Caparison TAT Special 7 FM (1 year review)

AndiKravljaca Regular
Jun 1, 2017
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For Christmas of last year I got myself a Caparison TAT Special 7 FM.

When I was shopping around, I decided to treat myself. I gave it a 'sky's the limit' budget and decided to buy the ultimate guitar. It had to have seven strings, 25.5 inch scale, a floating bridge, passive pickups. That doesn't leave a lot of choice, but I was still left with some impressive guitars. I was thankfully able to extensively try out some stuff like a Music Man Majesty, an Ibanez j.Custom, but also stuff like a PRS, a Strandberg, E-II and so on. The only one I wasn't able to get my hands on was the Jackson Chris Broderick, but eventually, my choice fell on this.

It's a great guitar, and now that I've had it for a little over a year, have recorded an album with it, and really gotten to know it, it's time for a long-term review. I'll split this up into two parts, the good, and the bad, so here's some things I love about the Caparison Tat Special 7 FM.

We have to start with one of the most iconic features of Caparison, the Devil's Tail headstock. While it's black, and could have looked cooler in a matched figured wood finish, it's clad in this sandpapery black material which looks really interesting. The headstock also has parallel string paths, and is a smaller headstock overall than the Jackson one - no more knocking things over.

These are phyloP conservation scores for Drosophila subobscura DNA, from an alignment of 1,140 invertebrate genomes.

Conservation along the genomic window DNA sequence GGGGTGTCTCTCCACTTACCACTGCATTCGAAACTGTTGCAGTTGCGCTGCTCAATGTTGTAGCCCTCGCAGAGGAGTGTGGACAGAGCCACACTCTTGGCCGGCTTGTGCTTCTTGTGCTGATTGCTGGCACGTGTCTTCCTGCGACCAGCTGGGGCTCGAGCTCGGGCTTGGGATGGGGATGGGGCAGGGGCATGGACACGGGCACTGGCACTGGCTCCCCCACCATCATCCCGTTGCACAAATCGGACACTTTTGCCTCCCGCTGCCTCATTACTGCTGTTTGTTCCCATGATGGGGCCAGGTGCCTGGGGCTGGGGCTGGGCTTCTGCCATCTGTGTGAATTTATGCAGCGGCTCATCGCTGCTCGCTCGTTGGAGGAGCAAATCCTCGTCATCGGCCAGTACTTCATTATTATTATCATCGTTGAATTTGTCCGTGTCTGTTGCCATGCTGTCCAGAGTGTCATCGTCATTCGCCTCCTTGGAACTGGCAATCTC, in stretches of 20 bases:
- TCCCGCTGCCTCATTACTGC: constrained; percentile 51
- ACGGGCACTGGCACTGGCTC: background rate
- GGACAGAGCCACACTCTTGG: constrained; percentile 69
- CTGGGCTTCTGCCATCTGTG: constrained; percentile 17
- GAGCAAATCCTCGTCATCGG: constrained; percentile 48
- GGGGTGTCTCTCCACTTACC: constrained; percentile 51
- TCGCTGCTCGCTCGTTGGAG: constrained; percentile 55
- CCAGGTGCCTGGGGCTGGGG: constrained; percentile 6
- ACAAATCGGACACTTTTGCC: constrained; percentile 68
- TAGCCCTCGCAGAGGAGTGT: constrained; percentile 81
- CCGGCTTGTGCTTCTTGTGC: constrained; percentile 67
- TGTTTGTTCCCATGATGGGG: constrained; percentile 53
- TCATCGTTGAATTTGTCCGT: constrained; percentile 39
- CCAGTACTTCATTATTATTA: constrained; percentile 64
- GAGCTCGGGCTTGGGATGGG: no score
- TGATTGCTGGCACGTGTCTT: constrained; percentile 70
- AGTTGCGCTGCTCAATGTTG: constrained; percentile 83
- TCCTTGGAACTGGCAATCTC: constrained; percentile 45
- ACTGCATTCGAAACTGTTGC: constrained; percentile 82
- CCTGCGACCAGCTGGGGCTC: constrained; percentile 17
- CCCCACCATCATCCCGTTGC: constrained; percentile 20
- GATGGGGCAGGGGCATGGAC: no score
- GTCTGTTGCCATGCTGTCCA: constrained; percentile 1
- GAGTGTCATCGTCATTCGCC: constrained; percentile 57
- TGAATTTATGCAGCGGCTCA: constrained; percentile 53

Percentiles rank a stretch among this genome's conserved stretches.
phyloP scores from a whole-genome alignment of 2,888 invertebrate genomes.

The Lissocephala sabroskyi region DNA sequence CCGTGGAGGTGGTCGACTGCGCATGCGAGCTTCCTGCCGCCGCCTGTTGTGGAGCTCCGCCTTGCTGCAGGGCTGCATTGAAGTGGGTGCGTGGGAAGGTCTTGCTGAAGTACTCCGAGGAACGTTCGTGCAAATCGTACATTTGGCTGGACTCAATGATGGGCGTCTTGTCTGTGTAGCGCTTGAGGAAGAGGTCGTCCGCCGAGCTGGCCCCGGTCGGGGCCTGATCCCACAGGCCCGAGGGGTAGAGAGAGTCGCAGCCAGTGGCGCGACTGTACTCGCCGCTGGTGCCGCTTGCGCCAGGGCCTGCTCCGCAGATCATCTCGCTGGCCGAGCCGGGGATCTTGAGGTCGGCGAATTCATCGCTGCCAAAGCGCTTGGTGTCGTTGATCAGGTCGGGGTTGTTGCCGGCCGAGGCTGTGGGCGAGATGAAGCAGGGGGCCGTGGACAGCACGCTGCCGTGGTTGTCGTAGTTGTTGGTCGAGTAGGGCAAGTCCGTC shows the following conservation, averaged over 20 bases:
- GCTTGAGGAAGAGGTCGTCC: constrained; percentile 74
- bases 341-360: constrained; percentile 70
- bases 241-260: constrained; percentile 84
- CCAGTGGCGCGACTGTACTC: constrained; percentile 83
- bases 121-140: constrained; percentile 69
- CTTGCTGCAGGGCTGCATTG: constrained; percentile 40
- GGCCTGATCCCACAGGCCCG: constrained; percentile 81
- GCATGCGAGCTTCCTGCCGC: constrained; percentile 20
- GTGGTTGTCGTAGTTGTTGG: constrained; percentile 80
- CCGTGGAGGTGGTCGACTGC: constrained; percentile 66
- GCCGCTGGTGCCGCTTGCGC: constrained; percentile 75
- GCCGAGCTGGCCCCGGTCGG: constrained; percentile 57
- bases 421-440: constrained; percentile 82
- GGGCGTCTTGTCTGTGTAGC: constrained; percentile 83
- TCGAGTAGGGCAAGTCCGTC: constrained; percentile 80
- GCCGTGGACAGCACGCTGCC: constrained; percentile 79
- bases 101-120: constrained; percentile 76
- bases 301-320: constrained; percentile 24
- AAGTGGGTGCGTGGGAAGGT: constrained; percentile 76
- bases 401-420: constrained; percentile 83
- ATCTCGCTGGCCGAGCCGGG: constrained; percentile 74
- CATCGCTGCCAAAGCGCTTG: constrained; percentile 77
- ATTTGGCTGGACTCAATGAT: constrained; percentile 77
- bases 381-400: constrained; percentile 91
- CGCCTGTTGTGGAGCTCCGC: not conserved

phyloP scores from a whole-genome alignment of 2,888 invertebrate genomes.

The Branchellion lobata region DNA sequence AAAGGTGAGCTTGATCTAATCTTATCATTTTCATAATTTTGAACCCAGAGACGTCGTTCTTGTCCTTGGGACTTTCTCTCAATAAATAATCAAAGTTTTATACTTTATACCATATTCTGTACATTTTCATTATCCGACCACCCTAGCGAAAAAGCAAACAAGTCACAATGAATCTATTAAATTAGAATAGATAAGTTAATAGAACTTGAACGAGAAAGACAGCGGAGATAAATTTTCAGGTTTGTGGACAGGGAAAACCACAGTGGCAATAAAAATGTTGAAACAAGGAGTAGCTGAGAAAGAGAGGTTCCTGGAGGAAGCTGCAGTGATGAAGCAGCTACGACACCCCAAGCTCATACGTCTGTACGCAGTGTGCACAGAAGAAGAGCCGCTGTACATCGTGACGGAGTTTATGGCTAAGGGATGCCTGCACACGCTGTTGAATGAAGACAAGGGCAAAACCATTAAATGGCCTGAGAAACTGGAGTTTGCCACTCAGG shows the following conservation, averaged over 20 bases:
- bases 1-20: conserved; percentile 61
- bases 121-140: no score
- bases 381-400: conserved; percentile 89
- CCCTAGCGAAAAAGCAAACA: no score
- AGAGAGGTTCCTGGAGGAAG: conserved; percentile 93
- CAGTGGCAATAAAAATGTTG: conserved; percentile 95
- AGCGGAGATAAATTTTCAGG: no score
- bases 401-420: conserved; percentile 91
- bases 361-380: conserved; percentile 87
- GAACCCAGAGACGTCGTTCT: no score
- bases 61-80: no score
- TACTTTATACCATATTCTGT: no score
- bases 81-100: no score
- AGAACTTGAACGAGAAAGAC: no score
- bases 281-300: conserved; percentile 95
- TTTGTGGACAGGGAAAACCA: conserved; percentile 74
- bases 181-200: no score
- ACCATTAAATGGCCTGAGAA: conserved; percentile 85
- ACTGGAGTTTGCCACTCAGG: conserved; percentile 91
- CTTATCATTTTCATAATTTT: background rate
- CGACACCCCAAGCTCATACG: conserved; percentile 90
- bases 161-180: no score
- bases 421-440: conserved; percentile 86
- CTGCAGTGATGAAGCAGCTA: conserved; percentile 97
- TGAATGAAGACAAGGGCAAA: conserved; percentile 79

Volume knob placement
I like using pinky swells, and this requires a volume knob that's close to your picking position and is out of the way of the whammy bar. When trying out guitars I found that some did this well, others didn't. Something like an Ibanez RG has this nailed, but a Music Man John Petrucci just can't do this. The Caparison IMHO has a great position for this. The knob is also not recessed, and it's a bigger style knob so it's really easy to find with your pinky.